Wikus van der Werwe works for the government “engag[ing] with the prawn on behalf of M.N.U. and on behalf of humans.” In order to appease the demands of the Johannesburg citizens, the Multi-National United assigns Wikus and his team to evict the aliens from their residences and re-assign them to District 10, moving them away from the populated city and relocating them to an isolated area. In the beginning, audiences observe how Wikus and his team treat the aliens. While the military prefers to shoot and kill any aliens unwilling to concede, Wikus prefers to engage with the aliens in a non-aggressive manner. However, when Wikus discovers a shack filled with eggs, he performs an abortion. Although Wikus follows direct protocol, he fails to recognize that he’s exterminating a species. Wikus displays no remorse towards his actions, suggesting that he’s adapted to the government’s policies. These two separate acts reveal the hypocritical nature of the government’s involvement. Although the M.N.U. claims to have the aliens’ best interest at hand, their motivation is purely self-interested.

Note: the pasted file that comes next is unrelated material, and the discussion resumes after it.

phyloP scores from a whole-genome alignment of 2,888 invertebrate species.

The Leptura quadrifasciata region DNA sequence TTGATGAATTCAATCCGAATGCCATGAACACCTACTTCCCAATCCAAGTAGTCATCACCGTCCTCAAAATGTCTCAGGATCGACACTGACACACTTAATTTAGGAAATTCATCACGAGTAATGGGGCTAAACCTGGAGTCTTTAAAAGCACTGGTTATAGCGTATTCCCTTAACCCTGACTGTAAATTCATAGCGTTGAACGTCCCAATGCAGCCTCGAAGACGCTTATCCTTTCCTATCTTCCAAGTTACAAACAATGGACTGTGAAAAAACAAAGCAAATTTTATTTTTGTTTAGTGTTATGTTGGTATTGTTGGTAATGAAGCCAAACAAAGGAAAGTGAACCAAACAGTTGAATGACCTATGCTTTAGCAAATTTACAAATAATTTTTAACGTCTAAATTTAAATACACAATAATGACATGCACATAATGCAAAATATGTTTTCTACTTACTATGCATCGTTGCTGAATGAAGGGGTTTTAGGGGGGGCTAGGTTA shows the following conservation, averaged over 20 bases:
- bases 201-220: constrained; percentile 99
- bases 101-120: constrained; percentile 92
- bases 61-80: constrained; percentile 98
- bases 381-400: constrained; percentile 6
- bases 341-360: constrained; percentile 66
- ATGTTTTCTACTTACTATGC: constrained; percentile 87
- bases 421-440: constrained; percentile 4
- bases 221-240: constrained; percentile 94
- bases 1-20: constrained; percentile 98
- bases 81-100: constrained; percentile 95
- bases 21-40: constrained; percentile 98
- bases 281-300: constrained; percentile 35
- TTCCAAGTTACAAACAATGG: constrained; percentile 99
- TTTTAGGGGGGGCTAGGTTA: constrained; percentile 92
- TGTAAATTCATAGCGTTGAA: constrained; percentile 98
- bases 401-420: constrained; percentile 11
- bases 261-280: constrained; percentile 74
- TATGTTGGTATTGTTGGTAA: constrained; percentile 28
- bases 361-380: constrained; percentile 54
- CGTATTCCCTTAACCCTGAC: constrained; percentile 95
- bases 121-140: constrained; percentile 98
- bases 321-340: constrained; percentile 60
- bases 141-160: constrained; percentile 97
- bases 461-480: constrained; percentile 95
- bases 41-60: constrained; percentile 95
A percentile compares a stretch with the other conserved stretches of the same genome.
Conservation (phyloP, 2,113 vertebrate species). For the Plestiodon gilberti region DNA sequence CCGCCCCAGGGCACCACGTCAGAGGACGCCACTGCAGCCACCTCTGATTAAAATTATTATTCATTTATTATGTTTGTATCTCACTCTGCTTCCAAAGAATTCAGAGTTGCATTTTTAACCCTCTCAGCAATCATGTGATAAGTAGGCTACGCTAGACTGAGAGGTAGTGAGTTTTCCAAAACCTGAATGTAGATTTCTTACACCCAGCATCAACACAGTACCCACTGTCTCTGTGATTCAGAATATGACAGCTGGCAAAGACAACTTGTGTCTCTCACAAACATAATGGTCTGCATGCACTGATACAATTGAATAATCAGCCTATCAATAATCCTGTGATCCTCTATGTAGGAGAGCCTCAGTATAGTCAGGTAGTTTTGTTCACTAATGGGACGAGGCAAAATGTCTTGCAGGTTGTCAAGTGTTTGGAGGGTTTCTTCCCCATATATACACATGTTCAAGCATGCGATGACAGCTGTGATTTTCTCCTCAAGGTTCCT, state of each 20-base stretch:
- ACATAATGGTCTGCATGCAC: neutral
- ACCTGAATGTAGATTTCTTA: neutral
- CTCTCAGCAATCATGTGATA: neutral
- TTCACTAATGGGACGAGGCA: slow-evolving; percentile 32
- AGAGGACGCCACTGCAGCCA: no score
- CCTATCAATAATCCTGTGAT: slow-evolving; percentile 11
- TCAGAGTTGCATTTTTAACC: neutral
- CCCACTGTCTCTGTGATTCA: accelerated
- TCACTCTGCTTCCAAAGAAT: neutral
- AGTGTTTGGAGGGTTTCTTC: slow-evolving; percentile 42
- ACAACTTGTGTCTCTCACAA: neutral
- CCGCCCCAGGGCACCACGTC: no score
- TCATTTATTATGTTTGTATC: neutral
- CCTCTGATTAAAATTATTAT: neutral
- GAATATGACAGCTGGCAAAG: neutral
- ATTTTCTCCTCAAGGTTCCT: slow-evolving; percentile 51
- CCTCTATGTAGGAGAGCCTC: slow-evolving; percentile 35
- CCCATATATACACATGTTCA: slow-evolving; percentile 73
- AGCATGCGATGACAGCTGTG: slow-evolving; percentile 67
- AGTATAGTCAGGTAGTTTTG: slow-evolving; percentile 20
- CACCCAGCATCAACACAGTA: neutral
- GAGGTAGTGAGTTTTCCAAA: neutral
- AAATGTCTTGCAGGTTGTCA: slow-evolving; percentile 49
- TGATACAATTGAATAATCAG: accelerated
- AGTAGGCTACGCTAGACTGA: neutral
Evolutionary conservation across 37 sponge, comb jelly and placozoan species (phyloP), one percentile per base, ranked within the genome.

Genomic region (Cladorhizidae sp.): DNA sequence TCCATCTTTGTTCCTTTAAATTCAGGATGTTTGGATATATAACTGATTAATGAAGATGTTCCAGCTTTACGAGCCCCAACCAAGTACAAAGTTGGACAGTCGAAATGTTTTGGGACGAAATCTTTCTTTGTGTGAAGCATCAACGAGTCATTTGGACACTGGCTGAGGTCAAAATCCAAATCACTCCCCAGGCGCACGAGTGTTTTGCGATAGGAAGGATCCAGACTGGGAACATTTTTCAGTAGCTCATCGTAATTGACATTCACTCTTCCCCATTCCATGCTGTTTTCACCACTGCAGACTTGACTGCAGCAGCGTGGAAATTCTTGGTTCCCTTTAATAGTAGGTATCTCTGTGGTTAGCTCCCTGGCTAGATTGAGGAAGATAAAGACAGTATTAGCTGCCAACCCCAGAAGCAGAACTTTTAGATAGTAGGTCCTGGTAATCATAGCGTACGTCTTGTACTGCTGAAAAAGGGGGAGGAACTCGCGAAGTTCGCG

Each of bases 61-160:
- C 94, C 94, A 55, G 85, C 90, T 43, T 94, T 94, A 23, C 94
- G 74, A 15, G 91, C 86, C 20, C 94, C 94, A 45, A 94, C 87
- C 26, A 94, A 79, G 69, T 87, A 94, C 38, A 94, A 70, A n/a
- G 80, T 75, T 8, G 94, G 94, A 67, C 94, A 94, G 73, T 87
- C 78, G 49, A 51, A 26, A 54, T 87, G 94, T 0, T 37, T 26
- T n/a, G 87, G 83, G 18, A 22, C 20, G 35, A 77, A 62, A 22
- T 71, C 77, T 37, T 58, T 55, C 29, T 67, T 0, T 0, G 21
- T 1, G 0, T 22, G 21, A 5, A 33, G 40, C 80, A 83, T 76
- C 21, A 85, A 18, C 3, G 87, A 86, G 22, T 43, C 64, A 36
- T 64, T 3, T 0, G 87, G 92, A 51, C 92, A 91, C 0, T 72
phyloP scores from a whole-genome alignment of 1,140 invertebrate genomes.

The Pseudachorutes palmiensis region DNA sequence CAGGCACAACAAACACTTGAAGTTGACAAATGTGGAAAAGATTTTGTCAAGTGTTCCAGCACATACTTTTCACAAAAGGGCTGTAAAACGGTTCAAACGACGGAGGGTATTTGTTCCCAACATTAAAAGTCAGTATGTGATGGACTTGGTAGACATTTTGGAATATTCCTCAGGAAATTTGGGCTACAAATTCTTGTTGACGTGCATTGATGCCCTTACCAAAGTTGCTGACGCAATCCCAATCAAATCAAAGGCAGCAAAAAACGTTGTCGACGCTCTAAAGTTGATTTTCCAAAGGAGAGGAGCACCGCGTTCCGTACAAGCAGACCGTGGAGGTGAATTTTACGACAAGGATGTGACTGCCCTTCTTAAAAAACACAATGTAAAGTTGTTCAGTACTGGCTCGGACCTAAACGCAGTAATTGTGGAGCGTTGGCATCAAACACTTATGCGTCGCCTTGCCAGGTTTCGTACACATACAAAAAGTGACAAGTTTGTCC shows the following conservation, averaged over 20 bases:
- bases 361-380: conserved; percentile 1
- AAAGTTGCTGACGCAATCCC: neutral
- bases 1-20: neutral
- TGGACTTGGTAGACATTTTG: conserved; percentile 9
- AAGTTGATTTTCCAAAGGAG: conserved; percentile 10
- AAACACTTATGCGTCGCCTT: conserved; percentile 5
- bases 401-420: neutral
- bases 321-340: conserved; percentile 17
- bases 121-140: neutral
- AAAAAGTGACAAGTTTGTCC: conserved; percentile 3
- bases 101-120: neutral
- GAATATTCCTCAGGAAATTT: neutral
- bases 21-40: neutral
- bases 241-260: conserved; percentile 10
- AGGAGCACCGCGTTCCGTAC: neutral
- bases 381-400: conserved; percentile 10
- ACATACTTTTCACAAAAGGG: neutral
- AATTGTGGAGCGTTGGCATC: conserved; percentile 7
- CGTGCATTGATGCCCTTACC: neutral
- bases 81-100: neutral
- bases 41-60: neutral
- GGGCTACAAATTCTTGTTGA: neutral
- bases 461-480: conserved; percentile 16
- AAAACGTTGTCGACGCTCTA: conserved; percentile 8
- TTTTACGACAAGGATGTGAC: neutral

The alien refugees are an example of a settler colony. Patrick Wolfe argues that “settler colonialism destroys to replace” (388). Wolfe argues that settler colonialism and genocide does not target particular races but is “made in the targeting” (388). Wolfe’s statement suggests that there is a process to replacement. In the case of District 9, humans are interested in the weapons, while the aliens are engrossed with the cat food. While settler colonialism encourages exchanging resources and language, this positive attitude gradually evolves to fear and hatred. Furthermore, it is not surprising that the settled colony faces oppression. One commentator in the film argues, “The legality that M.N.U. is using to evict the aliens is simply a whitewash.” While the M.N.U. claims the removal of the aliens is due to humanitarian reasons, the central focus, as the film points out, is weapons. Although the arrival of the aliens disrupts the daily lives of citizens, this also provides the M.N.U. with rich resources. To the dismay of many citizens, the aliens inevitably live in Johannesburg, and the government reacts by removing the aliens into a remote piece of land. This government action reflects settler colonialism. In this case, the aliens have settled in District 9, while the M.N.U. assume authorial power. The objective of settler colonialism relies on acquiring indigenous territory and resources, resulting in exterminating the natives. According to Lorenzo Veracini, he argues that the aliens in District 9, along with “indigenous peoples in other settler colonial settings,” represent “obstacles,” therefore, people have no use for them except for the land they inhabit (361). Through colonialism, the indigenous expose and share the culture with the colonists. With colonialism, this brings interbreeding between different racial groups through marriage or sexual relations known as miscegenation.